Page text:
Focus on New Laws: Tax Increment Financing Changes

September 20, 2021

Several changes were made to tax increment financing laws in 2021 in response to the economic effects of COVID-19.

Several changes to laws governing tax increment financing (TIF) were included in article 9 of the 2021 omnibus tax bill (Chapter 14, First Special Session). Gov. Tim Walz signed the bill into law on July 1.

New uses of unobligated tax increment

Section 1 amends Minnesota Statutes, section 469.176 to allow two temporary new uses of unobligated tax increment. This change seeks to spur development activity in a response to the ongoing COVID-19 pandemic.

The change gives the development authority the option to elect, by resolution, to transfer unobligated increment for the following purposes:

  • To provide improvements, loans, interest rate subsidies, or assistance in any form to private development consisting of the construction or substantial rehabilitation of buildings and ancillary facilities, if doing so will create or retain jobs in the state, including construction jobs, and the construction commences before Dec. 31, 2025, and would not have commenced before that date without the assistance.
  • To make an equity investment that the authority determines is necessary to make construction of the development financially feasible.

Transfers may only be made after the authority adopts a written spending plan and the municipality approves the transfer after holding a public hearing. The authority to transfer increment expires on Dec. 31, 2022. All transferred increment must be spent by Dec. 31, 2025, or returned to the district.

The amount of increment transferred per calendar year is limited to the excess of increment that is required to make bond payments or other financial obligations within six months of the transfers. This change was effective on July 2, 2021, for current unobligated increment for any TIF district.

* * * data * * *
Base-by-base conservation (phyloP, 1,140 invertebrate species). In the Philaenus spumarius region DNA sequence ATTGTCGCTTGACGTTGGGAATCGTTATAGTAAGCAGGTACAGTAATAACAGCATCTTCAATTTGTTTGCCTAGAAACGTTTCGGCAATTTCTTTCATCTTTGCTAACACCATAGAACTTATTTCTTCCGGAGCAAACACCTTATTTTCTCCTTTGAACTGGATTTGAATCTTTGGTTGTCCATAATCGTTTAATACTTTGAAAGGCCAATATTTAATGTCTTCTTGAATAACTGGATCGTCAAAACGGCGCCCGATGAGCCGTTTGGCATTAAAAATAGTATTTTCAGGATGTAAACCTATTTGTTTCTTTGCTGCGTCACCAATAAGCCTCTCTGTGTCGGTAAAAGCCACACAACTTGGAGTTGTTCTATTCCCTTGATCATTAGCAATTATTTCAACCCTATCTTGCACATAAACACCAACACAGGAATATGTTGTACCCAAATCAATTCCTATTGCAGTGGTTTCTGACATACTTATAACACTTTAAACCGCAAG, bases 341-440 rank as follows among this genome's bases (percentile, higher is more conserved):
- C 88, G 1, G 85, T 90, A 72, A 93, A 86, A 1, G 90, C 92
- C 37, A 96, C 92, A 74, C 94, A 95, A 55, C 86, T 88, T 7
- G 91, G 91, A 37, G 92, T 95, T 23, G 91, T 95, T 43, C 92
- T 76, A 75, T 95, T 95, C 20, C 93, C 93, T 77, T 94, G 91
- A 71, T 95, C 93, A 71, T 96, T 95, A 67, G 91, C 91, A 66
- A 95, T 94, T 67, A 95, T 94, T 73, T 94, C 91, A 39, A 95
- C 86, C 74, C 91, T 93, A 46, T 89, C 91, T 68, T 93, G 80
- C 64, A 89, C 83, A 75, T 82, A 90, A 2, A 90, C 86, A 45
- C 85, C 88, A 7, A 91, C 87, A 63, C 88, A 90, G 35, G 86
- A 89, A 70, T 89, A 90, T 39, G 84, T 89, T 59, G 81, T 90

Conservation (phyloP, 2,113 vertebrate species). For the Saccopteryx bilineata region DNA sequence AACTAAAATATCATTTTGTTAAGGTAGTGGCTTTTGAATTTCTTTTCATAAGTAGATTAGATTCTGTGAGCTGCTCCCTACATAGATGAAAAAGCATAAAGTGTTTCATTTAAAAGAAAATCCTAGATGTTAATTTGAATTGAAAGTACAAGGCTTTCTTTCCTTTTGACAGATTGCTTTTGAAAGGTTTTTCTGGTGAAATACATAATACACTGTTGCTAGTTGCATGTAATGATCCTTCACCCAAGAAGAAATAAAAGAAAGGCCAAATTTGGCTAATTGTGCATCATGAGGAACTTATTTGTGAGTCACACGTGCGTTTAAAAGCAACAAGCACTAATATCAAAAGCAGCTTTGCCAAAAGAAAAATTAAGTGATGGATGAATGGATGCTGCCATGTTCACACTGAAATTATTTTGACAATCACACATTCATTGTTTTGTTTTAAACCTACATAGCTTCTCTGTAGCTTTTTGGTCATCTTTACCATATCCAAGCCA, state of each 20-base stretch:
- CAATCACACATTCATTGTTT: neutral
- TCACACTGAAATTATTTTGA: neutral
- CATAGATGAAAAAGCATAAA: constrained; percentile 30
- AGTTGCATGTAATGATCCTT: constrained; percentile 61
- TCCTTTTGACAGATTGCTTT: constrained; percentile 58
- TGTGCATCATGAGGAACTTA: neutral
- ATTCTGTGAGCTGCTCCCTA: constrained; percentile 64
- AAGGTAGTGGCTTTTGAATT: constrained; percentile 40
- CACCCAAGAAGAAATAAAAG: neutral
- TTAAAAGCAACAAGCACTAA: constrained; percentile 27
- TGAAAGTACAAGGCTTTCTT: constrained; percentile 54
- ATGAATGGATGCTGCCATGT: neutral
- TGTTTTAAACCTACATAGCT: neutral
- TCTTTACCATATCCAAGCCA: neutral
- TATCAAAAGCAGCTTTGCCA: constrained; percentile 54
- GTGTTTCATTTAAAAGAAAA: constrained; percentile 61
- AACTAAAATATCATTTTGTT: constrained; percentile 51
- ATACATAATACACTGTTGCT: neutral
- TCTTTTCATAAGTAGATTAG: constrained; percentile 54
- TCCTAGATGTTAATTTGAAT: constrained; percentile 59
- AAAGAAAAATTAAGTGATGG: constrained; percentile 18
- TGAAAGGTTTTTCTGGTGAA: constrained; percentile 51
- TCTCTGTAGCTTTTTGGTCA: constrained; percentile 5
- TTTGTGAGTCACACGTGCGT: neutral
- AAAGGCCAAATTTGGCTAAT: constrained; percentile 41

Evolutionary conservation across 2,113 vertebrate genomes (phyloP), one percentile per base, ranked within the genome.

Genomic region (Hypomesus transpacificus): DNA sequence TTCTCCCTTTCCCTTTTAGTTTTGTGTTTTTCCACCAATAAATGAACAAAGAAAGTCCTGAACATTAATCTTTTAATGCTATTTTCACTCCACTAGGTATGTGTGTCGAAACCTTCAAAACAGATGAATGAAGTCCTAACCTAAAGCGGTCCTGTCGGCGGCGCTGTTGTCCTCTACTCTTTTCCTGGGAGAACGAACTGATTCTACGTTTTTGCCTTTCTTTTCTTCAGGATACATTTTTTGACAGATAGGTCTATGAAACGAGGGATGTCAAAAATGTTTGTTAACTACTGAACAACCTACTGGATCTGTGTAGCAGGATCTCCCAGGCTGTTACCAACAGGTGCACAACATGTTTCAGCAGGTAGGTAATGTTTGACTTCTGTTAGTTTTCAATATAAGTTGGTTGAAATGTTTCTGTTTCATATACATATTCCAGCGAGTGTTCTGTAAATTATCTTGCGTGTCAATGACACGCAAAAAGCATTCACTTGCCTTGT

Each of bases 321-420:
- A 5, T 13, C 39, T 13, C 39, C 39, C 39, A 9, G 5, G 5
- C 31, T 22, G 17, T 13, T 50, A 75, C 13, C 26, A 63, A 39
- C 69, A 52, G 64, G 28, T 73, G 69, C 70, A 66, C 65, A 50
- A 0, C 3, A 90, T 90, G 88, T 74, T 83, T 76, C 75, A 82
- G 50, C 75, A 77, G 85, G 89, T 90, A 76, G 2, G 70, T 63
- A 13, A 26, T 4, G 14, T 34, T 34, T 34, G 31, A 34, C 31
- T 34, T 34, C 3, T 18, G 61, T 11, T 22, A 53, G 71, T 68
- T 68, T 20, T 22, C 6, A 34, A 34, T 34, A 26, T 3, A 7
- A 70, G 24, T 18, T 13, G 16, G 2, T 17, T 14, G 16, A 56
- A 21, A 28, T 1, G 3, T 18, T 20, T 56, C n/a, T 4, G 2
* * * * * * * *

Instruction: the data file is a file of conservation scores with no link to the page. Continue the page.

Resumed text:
Expenditures outside district

Section 2 amends Minnesota Statutes, section 469.1763 to allow districts that have elected to increase pooling by 10% to use the pooled increment to fund owner-occupied housing that meets the definition of a housing TIF district, in addition to current authority to spend the pooled increment on low-income rental housing. This change was effective on July 2, 2021.

Five-year rule

Section 3 amends Minnesota Statutes, section 469.1763, subdivision 3 to extend the five-year rule by three years for a total of eight years for redevelopment districts that were certified after Dec. 31, 2017, and before June 30, 2020.

The five-year rule requires development activity for a TIF district to be finished within a five-year period that begins with certification of the district’s original tax capacity. This is effective for districts for which the request for certification was made after Dec. 31, 2017.

Six-year rule

Section 4 amends Minnesota Statutes, section 469.1763, subdivision 4 to make a corresponding change to the six-year rule for those districts whose five-year rule was extended under section 3.

Under the six-year rule, tax increment may only be spent in the sixth and subsequent years of a district to: (1) pay bonds issued during the first five years of the district, (2) pay contracts that financed improvements, or (3) reimburse the developer for costs it paid to make improvements in the district during the first five years to decertify the district. This change is effective July 2, 2021.

Transfer to affordable housing trust fund

Section 5 authorizes the cities of Minnetonka, Richfield, and St. Louis Park to transfer increment accumulated for housing development under normal pooling authorizations, or through the additional 10% allowance for housing purposes, to the city’s affordable housing trust fund. This change is effective upon local approval, under Minnesota Statutes, section 645.021, subdivisions 2 and 3.

Any increment transferred under this section may only be used to make grants, loans, and loan guarantees for the development, rehabilitation, or financing of housing, and to match other funds from federal, state, or private resources for housing projects.

Once transferred, increment is subject to the same annual reporting requirements as traditional TIF increment. However, once transferred, the increment is no longer subject to other statutory restrictions as traditional TIF increment and may be used as authorized in this section.

The authority to make transfers under this section expires Dec. 31, 2026, and in addition to annual reporting on TIF to the state auditor, each city is required to submit a report to the Legislature on the use of transferred increment. The reports are due by Feb. 1, 2024, and Feb. 1, 2026.

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